Back in 2016 I wrote you a little list of electronic gear that, while not the latest and greatest thing on the market, still kicks arse. A ton of stuff has come out since then, and I reckon it’s high time we do a revisit. Here are my top picks for gear that you can pick up for a steal on the second hand market.
Roland Aira TR-8
When the TR-8 was released back in 2014, it was probably the most hyped about a piece of gear I’ve ever been—accurately modeled sounds of the Roland TR-808 and TR-909 (later joined by the 606, 707 and 727) in a simple and fun format for an exceptionally affordable price. I literally went to Mannys in Melbourne the day they came in and bought one. Fast forward to 2018 and the TR-8 is now the oldest in Roland’s new generation lineup of producer-focused gear. With the release of the TR-8S, I’ve seen them going on the second hand market for $350. If you told 2013 me that I’d be able to have a genuine Roland TR drum machine with all the classic ‘80s sounds for that kind of money (that sounds bloody excellent), I would have put my hand up for five.
Elektron Analog 4 MKI
In late 2012, Swedish manufacturers Elektron joined the analogue synth revival with the Analog 4—a four-voice DCO powered synth attached to an incredibly powerful four-track sequencer in a very sturdy package. It’s got a nice sound, too; clean and creamy with a great sounding reverb. Recently the Analog 4 MKII has been released, as well as a whole range of new and exciting Elektron gear. The MKII boasts a bigger a screen, improved looks, a reworked filter and a street price of around $2200. MKIs on the second hand market are floating around the $1000 mark. That’s a massive bargain for an only slightly inferior product.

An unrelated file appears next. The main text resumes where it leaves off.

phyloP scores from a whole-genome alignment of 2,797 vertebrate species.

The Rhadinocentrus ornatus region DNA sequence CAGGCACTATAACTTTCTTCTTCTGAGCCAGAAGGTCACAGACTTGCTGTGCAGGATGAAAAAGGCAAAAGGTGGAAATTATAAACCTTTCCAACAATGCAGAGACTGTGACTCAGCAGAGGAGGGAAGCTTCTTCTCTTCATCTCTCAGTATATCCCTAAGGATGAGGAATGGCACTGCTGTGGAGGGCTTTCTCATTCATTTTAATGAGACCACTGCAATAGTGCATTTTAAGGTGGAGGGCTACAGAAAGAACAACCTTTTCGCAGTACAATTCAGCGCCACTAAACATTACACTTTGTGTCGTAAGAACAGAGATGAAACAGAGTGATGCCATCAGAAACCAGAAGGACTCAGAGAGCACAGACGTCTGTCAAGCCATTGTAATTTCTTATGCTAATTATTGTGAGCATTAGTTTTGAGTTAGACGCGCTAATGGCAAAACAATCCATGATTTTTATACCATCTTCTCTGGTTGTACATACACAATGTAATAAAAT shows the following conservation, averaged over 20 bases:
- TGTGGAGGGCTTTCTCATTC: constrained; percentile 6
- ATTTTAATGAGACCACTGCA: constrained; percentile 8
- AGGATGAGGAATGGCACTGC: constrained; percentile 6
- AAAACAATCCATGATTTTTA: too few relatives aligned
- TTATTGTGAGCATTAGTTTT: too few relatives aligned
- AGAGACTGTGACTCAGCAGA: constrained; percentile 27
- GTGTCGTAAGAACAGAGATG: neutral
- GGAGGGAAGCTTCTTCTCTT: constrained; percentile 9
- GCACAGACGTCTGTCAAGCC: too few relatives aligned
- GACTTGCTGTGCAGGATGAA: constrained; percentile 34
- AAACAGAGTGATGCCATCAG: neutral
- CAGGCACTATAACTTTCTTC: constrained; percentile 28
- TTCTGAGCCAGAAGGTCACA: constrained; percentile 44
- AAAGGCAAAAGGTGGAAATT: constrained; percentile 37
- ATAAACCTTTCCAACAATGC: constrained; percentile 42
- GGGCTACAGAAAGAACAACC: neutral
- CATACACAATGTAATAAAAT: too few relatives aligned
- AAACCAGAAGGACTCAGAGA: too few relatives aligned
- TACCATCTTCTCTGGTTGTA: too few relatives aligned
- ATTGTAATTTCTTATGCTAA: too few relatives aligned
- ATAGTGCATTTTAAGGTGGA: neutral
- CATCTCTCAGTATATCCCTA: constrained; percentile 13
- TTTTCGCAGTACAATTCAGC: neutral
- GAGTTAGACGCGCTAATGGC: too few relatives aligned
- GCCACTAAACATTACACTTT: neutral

Novation Bass Station II
For whatever reason, it feels like Bass Station II never generated the hype it deserves—which is good news for you bargain hunters. Even at its current retail street price of $550-ish, it’s a bargain. The Bass Station is the perfect ‘my first hardware synth’, in my opinion—high quality analogue sound combined with a clear and simple layout with minimal compromises. It has a super fun sequencer, runs on USB power, has digitally stored presets and a really nice keyboard. Pick one up second hand for around the $400 mark.
It’s the beginning of 2013. Musicians and the music media are collectively losing their marbles over all the new analogue synths hitting the market, with Korg being one of the front-runners. When whispers arose of a new Korg polyphonic synth appearing at the NAMM Show, there was an almost audible gasp of, “Oh my God... is it an analogue poly?” followed by a palpable disappointed, “Oh,” when it turned out to be a digital virtual-analogue. Yes, Korg’s timing was a little off with this 61-key all-rounder synth. Despite the many positive reviews that flowed in, the synth never took off. Some did sell though, and if you’re looking for a full-size synth that can achieve extremely convincing tones modeled on all the vintage favourites (including non-synth offerings like Rhodes and Mellotrons), then finding one on the second hand market for an astonishingly low price is very doable, and highly recommended.
Good luck, bargain hunters.
Feature image via Ricardo Abreu.